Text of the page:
Forum .LRN Q&A: Re: The .LRN UI is ready for translation


Having the Institute of Chinese Studies work on a Chinese version would be great, but as Lars mentioned above we are not that far along yet. Although the translation interface works, the charset work is not finished.

Here is a todo list on Charsets from the last status report I received form Lars:


  5a) Check PG/Oracle install ensures unicode
  5b) Setting ad_conn locale
  5c) Override ns_return to set charset
  5d) Set ad_conn locale, ns_urlcharset
  5e) Form file upload - not sure what we need to do - ignored for now
  5f) Reading template files in their proper charset

Before they start on that they are going to take a look at the timezone problem. This includes adding a system setting, user preference, server setting, Figuring out what to store in the DB, how to do the translation, and fixing packages to make use of timezones where relevant.

I expect December to be a good time to involve people with more exotic character sets. It is REALLY FUN watching the Finish, Danish, German, Dutch, and Spanish versions take shape and it will be even more fun watching Greek, Chinese, Japanese, and other versions sprout.


Posted by Carl Robert Blesius on

It looks like everyone working on dotLRN is really busy at the moment (can't imagine why). ;-)

The dotLRN website has changed, but a couple of days ago there was a nice little diagram that pointed out that dotLRN version 3 will be OKI compliant (v.1=SloanSpace, v.2=OpenACS rewrite a.k.a dotLRN).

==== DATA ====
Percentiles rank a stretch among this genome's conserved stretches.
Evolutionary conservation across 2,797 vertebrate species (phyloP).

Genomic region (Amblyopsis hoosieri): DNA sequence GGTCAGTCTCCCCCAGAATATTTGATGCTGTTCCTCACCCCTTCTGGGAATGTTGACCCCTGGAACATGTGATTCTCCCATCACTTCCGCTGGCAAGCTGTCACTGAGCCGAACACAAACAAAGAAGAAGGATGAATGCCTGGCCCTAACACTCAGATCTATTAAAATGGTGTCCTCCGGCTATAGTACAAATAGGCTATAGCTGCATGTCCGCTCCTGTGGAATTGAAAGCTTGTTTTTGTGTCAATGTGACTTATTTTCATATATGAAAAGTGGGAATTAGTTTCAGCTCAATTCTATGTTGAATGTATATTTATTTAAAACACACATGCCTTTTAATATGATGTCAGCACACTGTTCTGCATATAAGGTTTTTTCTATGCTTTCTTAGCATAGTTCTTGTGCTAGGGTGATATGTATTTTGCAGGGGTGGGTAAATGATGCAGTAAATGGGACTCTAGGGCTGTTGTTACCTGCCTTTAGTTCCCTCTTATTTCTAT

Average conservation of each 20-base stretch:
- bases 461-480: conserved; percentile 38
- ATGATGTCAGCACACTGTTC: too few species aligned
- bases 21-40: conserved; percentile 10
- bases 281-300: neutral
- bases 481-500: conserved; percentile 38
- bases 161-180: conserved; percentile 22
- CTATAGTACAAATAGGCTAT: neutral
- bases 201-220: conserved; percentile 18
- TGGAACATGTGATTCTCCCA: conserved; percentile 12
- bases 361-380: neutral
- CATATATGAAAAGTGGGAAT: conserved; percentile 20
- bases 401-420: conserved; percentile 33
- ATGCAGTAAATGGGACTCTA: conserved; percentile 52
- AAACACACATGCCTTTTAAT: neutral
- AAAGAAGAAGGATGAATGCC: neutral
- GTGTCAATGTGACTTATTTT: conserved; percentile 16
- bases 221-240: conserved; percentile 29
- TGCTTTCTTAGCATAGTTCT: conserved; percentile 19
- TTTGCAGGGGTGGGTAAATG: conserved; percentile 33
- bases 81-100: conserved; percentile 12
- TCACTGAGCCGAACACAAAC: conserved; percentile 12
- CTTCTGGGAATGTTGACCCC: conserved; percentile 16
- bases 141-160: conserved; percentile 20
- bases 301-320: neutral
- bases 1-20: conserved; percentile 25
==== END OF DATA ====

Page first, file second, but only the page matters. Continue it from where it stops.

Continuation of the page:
I have not heard anything about DSpace or ICampus.

Posted by Alfred Essa on
You will be hearing more about linkages with OKI, DSpace, and ICampus in the coming weeks. Bear with us.
Posted by Torben Brosten on
Hmm.. I've been wondering if and when dotLRN will serve aspects of MIT's open courseware[1], too. I know it's an online publication separate from MIT courses, and so will not be as interactive as the other services, but I understand from the OCW FAQ that MIT is exploring scalable services for it[2] -- dotLRN OKI compliant content management perhaps.


It's a great time for the knowledge hungry minds that are web enabled!

Posted by Alfred Essa on
Torben, The intent of MIT's OpenCourseWare Project (OCW) is to make available all MIT course materials for free over the web. By October 2003 there should be 250-400 courses available. There are several course management systems in use at MIT, including .LRN / SloanSpace. Course materials flow from the course management system to the OCW repository, which happens to be Microsoft's Content Management Server.

The OCW Content Management System is used to publish the course material to the OCW public web site. There is now a project underway to push the archival course material into DSpace (open source based on J2EE and Postgres).

I have created a mini-diagram.

Posted by Torben Brosten on
That diagram represents a thousand words..  Thank you, Al, for the explanation.
Posted by David Arroyo Menéndez on
Torben, do you refer to integrate the open courseware content into dotlrn like a package or similar? It seems a good idea :-)
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